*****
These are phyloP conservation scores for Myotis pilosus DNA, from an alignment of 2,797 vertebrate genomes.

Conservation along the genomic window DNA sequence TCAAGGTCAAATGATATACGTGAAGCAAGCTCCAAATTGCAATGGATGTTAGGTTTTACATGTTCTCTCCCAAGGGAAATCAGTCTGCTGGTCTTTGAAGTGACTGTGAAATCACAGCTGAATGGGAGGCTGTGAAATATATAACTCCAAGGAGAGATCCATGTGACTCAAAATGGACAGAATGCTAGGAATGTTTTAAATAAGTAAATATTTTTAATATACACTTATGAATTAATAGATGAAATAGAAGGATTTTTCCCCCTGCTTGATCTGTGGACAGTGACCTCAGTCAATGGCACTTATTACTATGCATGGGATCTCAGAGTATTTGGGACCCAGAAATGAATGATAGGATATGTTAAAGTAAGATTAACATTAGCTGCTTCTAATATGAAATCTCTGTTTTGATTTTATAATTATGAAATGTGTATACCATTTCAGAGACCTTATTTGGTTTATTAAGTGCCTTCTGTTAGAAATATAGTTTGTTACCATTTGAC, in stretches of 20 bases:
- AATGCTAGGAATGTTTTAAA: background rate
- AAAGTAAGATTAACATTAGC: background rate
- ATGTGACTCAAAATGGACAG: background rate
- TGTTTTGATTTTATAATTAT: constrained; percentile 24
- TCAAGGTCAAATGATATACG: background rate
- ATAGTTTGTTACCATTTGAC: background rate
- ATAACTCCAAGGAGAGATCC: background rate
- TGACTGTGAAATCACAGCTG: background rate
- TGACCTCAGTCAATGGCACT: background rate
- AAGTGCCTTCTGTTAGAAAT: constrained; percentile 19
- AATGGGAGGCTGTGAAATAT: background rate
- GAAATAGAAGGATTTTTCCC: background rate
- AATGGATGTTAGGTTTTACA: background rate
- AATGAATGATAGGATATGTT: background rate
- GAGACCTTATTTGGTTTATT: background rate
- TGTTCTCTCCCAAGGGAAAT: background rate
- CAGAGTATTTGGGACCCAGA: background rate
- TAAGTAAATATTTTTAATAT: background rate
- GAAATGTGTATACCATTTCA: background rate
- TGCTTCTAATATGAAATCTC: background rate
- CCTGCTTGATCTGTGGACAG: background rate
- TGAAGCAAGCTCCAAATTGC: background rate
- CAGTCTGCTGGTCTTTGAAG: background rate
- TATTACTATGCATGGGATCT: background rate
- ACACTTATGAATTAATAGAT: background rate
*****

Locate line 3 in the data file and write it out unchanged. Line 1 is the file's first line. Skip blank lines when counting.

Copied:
- AATGCTAGGAATGTTTTAAA: background rate